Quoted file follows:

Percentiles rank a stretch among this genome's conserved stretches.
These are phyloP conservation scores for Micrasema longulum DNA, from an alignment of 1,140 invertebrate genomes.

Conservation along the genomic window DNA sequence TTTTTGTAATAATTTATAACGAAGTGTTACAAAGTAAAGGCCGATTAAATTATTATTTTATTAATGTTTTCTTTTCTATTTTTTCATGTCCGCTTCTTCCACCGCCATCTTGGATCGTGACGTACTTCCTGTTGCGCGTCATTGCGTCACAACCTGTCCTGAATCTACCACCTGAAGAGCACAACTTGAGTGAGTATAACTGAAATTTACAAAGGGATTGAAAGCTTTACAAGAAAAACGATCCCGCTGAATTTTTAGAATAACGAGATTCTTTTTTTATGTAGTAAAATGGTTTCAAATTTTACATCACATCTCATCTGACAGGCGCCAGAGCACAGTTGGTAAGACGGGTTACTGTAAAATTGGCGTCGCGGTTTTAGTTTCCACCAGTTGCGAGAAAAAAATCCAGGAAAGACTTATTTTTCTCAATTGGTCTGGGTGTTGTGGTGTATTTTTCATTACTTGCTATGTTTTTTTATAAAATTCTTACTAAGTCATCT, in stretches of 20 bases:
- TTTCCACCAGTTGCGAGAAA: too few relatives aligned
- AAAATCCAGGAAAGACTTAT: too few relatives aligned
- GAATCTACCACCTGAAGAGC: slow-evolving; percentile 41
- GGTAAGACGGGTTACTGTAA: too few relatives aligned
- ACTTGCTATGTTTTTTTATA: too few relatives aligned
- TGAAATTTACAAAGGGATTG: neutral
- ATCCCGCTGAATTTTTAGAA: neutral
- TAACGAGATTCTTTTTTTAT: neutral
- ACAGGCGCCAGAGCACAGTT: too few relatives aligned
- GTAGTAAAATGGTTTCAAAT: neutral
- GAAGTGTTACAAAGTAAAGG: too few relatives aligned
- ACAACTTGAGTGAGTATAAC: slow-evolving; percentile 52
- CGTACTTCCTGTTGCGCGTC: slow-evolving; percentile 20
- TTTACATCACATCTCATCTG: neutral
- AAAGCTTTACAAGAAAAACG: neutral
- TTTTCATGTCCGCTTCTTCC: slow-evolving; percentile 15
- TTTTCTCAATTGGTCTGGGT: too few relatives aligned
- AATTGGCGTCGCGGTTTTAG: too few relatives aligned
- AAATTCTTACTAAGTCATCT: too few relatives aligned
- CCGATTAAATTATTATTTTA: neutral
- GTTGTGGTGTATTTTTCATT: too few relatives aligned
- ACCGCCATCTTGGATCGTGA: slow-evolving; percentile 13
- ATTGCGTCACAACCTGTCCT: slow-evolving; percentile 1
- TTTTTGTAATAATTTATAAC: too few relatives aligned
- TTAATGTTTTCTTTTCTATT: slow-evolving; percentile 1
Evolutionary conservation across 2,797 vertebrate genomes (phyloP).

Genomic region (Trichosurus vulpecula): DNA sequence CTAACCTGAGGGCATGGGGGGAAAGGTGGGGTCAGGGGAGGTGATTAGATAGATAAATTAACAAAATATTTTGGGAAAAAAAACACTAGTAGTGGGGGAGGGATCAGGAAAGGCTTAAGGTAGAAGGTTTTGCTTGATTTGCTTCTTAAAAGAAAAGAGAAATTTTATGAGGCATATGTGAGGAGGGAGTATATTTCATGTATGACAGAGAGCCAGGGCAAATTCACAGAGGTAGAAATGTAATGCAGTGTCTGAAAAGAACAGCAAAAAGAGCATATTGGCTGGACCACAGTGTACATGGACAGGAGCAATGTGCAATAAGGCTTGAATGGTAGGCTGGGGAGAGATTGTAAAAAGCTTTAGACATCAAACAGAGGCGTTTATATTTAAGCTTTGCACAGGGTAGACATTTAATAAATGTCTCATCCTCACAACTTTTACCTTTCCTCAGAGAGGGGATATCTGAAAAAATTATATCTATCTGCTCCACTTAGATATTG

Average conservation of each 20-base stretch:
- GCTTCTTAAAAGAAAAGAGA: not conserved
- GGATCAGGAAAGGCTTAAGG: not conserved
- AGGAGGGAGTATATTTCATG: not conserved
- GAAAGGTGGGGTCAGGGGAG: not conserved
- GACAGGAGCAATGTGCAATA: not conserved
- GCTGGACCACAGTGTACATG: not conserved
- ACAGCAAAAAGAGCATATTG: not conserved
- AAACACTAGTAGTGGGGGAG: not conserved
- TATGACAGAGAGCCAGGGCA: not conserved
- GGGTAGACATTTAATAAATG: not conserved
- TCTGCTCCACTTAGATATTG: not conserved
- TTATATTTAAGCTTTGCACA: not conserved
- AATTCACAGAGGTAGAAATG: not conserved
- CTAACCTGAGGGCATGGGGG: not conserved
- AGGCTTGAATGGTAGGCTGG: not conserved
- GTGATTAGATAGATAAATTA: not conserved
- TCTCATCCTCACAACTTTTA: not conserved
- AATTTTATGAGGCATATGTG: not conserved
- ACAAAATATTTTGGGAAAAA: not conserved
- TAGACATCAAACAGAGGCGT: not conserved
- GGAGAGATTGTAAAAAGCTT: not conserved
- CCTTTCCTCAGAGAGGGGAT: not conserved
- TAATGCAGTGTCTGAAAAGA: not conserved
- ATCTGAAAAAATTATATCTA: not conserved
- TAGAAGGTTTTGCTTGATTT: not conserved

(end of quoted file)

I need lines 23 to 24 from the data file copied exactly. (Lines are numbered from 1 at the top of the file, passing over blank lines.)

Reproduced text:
- CCGATTAAATTATTATTTTA: neutral
- GTTGTGGTGTATTTTTCATT: too few relatives aligned